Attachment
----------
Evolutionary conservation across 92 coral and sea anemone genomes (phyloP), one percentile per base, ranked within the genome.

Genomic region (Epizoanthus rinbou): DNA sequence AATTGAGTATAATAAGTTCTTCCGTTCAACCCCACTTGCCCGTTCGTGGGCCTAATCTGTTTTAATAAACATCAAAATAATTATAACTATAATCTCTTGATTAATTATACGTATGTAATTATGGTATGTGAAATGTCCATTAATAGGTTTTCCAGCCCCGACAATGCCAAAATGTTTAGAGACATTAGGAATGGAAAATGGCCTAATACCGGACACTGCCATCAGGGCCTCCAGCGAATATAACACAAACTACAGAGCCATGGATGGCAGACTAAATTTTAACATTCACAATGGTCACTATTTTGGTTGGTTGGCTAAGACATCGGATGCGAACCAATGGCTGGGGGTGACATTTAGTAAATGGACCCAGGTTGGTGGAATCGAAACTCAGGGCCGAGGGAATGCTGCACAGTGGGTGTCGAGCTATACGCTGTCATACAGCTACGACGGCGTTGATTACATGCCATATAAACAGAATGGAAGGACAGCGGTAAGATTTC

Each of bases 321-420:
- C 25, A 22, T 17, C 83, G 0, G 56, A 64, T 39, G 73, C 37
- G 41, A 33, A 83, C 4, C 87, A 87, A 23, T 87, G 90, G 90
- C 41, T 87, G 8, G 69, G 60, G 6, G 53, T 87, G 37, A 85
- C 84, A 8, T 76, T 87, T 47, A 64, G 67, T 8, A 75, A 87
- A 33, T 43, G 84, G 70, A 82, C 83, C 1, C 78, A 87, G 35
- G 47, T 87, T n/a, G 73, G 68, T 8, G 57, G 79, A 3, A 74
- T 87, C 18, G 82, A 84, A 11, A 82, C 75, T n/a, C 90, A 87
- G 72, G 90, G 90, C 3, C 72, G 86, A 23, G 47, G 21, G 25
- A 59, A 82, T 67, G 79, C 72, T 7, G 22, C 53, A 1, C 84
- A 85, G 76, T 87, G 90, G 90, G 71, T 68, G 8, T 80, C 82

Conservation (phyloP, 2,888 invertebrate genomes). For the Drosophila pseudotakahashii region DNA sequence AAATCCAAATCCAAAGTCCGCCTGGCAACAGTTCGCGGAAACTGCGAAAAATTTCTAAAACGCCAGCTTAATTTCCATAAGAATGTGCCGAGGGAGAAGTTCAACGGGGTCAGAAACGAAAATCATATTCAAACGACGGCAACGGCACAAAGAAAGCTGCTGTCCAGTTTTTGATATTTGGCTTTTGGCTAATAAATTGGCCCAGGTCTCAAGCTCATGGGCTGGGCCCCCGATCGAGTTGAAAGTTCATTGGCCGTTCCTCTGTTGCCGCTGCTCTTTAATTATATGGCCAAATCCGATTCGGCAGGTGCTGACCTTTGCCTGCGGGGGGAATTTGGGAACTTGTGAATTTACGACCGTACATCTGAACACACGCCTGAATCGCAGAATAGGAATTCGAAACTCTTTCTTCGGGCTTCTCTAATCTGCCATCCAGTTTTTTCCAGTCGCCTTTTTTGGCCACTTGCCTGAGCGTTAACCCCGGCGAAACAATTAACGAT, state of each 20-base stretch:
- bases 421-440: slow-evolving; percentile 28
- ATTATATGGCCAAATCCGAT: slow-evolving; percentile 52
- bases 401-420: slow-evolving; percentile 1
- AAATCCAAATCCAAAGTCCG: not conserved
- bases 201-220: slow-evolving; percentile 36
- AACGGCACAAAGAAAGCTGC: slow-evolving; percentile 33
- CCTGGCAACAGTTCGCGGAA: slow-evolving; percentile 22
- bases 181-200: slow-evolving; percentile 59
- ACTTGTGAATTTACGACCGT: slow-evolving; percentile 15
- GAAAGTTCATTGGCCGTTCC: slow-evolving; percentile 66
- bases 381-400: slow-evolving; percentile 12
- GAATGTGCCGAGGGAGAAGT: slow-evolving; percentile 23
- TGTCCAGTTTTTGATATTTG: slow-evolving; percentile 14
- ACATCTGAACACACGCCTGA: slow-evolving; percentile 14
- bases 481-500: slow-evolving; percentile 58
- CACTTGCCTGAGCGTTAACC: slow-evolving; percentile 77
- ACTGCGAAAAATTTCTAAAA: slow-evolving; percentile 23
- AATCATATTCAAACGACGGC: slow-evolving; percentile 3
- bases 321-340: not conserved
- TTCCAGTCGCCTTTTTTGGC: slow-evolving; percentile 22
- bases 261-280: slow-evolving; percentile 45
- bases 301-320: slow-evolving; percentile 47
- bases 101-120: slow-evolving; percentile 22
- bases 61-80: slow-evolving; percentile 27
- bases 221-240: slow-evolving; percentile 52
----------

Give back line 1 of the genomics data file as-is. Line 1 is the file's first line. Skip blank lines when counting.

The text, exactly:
Evolutionary conservation across 92 coral and sea anemone genomes (phyloP), one percentile per base, ranked within the genome.